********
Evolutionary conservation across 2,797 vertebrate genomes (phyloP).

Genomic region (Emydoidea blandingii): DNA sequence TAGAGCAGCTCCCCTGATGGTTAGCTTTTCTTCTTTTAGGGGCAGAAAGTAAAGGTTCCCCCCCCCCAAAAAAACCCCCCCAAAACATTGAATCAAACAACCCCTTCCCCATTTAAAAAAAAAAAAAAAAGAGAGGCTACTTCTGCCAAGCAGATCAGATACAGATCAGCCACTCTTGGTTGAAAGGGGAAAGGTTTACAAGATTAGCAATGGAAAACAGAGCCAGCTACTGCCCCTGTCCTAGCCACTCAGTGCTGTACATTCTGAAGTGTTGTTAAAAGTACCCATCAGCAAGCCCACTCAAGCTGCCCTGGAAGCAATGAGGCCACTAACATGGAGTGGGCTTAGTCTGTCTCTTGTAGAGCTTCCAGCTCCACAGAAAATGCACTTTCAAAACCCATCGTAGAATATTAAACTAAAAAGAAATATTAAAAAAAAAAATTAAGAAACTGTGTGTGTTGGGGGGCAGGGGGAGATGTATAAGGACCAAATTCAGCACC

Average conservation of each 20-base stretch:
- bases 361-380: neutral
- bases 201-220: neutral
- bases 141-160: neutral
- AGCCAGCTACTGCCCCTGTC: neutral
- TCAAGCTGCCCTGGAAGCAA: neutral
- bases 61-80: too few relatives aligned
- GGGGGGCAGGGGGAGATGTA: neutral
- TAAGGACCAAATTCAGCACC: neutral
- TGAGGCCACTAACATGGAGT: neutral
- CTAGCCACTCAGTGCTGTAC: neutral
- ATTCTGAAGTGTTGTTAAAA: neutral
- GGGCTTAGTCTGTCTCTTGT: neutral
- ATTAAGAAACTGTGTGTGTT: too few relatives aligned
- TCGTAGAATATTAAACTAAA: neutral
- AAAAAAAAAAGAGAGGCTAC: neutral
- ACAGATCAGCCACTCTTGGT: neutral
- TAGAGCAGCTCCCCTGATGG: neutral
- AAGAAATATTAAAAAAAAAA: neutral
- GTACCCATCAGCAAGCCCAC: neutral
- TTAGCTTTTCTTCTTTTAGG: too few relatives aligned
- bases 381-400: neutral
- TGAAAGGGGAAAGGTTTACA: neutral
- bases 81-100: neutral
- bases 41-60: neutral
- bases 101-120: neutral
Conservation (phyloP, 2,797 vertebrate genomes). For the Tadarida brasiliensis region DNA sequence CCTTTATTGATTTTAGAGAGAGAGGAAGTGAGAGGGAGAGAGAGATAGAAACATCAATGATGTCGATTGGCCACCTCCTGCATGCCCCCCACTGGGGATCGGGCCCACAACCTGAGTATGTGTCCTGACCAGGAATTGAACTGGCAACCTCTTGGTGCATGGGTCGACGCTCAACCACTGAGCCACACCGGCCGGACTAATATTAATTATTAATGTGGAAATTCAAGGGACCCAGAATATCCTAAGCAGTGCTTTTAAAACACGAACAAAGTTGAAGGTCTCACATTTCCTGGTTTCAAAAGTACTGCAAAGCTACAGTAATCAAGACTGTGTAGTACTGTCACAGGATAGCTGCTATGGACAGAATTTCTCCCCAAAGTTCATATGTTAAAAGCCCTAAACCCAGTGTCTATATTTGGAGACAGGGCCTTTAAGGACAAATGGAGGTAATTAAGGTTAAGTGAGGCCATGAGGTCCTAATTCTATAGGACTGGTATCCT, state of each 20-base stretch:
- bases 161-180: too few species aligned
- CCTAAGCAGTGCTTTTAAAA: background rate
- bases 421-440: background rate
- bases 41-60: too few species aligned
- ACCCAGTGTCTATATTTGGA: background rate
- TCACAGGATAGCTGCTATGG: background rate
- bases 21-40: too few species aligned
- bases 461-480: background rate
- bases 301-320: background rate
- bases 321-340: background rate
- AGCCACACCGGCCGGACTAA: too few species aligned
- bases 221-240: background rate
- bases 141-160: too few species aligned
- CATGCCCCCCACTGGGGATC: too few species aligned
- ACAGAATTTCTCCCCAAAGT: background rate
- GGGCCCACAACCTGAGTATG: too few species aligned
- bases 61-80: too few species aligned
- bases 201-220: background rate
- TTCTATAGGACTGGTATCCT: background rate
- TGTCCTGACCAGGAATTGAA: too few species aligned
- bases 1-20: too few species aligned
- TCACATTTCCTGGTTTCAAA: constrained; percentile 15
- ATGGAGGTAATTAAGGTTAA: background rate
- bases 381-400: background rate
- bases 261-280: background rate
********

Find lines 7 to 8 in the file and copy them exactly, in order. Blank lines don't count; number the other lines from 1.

- AGCCAGCTACTGCCCCTGTC: neutral
- TCAAGCTGCCCTGGAAGCAA: neutral